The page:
Truth be told, Jess Cegarra Tuttle doesn’t even like to lift weights.

She never had as a decorated high school and college athlete, and she’s still not a big fan of it.

And yet, the 34-year-old Danville, N.H., resident competed in the U.S. Strongman competition in Columbus, Ohio, last month and finished 10th in the middleweight division, barely missing a spot in the top five despite training for it less than a year.

In fact, if she hadn’t gotten an unexpected no score in the deadlift, she might have been as high as the top three. She was first among 48 contestants in the yoke, an event Tuttle considers her “bread and butter” and requires one to lift and carry a weight as fast as possible.

“It’s pretty unusual, and I’ve never had someone progress as quickly as Jess,” said her trainer, Robert Chaisson. “But she has very good technique in all her events, which is very important, and she just has that drive to be good.”

It’s a drive that Tuttle had as Jess Cegarra at Timberlane, where she was a three-sport star in volleyball, basketball and track and was named the Max Bishop Award winner in 2003 as the region’s top all-around female athlete. At Bryant University, she continued to play volleyball, which was probably her best sport, run track and even played basketball as a senior.

After graduating from Bryant, Tuttle continued to play adult volleyball at a high level, usually with former college standouts, and has remained active in other sports as well. But becoming involved in Strongman competitions was hardly in her radar.

“I would have never imagined I’d be doing this,” said Tuttle. “I’ve never liked lifting. I didn’t like it in college when we did it for volleyball and I still don’t really like it very much.”

But Tuttle is still a competitor and when friends at her gym, the Zoo in Epping, urged her to check out a Strongman competition in the late spring of 2018, she took them up on it. And that got the ball rolling.

“I loved the energy of it and especially the camaraderie — that’s what struck me,” said the 5-foot-8, 165-pound Tuttle. “It seemed like something I’d want to be part of. I was hooked.”

And when Tuttle, who is a counselor at Pinkerton Academy and helps out with the girls volleyball team there, gets hooked on something, she goes all out. There is no half-hearted effort in her repertoire.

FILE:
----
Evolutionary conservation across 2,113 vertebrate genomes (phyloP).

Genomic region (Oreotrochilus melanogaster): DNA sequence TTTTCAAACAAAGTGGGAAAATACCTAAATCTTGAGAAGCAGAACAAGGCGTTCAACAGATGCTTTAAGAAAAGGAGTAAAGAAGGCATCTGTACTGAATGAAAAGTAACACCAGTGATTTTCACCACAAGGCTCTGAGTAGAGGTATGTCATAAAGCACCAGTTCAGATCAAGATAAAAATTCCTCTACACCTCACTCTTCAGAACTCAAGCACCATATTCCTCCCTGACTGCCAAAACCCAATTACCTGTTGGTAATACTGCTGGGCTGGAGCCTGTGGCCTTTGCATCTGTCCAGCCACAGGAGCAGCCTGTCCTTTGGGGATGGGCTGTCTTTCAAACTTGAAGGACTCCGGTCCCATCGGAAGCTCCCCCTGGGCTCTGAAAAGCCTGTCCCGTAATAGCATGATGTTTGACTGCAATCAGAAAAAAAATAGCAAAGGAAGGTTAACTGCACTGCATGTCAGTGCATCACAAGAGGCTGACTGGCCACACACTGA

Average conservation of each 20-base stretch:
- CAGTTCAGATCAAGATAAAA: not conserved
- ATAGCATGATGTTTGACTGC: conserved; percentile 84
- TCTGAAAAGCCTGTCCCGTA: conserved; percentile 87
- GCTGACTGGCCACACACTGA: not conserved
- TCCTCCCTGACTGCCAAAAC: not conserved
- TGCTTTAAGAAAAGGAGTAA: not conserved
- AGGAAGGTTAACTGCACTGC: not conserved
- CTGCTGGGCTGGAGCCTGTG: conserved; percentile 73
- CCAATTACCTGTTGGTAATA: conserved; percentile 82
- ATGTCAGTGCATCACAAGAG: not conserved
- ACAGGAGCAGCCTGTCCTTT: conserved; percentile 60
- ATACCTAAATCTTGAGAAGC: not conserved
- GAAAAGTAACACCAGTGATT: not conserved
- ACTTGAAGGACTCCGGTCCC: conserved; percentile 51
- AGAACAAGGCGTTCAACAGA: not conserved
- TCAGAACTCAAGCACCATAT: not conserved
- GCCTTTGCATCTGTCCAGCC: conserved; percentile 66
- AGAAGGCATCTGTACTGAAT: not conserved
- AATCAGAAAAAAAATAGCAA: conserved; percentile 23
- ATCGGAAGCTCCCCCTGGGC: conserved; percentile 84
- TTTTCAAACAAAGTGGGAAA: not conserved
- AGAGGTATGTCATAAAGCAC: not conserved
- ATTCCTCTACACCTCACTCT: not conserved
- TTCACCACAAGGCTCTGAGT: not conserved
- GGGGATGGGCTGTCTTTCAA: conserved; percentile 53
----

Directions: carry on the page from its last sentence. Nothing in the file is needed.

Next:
For four months, Tuttle worked out diligently under Chaisson’s guidance, usually four times a week, focusing on back strength one day, maybe shoulders or legs on others and then doing specific event training on the weekends.

Different Strongman competitions have different events, but the dead lift is common. Others at the Nationals were the yoke, log clean and press, the sand bag medley and the sand bag throw, another event Tuttle is strong at.

After the four months of training, Tuttle competed in an Intro to Strongman competition and came in first place, automatically qualifying her for nationals.


“After watching her compete, I thought she was good enough for nationals,” said Chaisson, who is a three-time Strongman state champion as well as the New Hampshire chairman for Strongman and still competes as a 44-year-old while training others. “I’ve never taken someone (to nationals) after just one event before but I thought she was ready.

“She has incredible will power, is so competitive and is really good at the moving events. I think her experience as a college athlete has really helped out. She’s a competitor in whatever she does.”

In fact, while Chaisson was more than happy with a 10th-place finish at Nationals, Tuttle bemoans that she didn’t finish higher. The dead lift hurt her standing and so did a miscue in the sand bag throw, which is another event she’s strong at.

“I think I got more hooked at Nationals and I’m looking to next year (at Nationals),” said Tuttle. “I love the competition and I want to do a lot better. We’re putting a big emphasis on the dead lift now. I’m at about 320 (pounds) now and in 10 weeks I want to be at 370.”

Chaisson doesn’t doubt an even better performance from Tuttle at the Nationals next year or any other Strongman competitions.

“She just has the drive to compete and wants to be better,” said Chaisson. “After Nationals, I wanted her to take three weeks off but after a couple of days she’s begging me to go to the gym. That’s the way she is.”

That competitive fire hasn’t changed much over the years and neither has something else.

“I still don’t like lifting,” she said. “If I didn’t have a group to do it with and a trainer, I doubt I’d do it without them.”



“She (Jess Cegarra Tuttle) has incredible will power, is so competitive and is really good at the moving events. ... She’s a competitor in whatever she does.”

Robert Chaisson, Tuttle’s trainer

Family assistance

For a mom with two young children and as a full-time counselor at Pinkerton Academy, Jess Cegarra Tuttle has some juggling to do to get in the necessary training to compete in Strongman competitions. Fortunately, her husband, Bobby, and children, 7-year-old daughter Kiara and 5-year-old son Keegan are on board.

“My husband had been a huge support and my kids get excited and love to go with me when I go to the gym,” said Tuttle. “They think it’s cool and they’ve just started kids workouts for them.”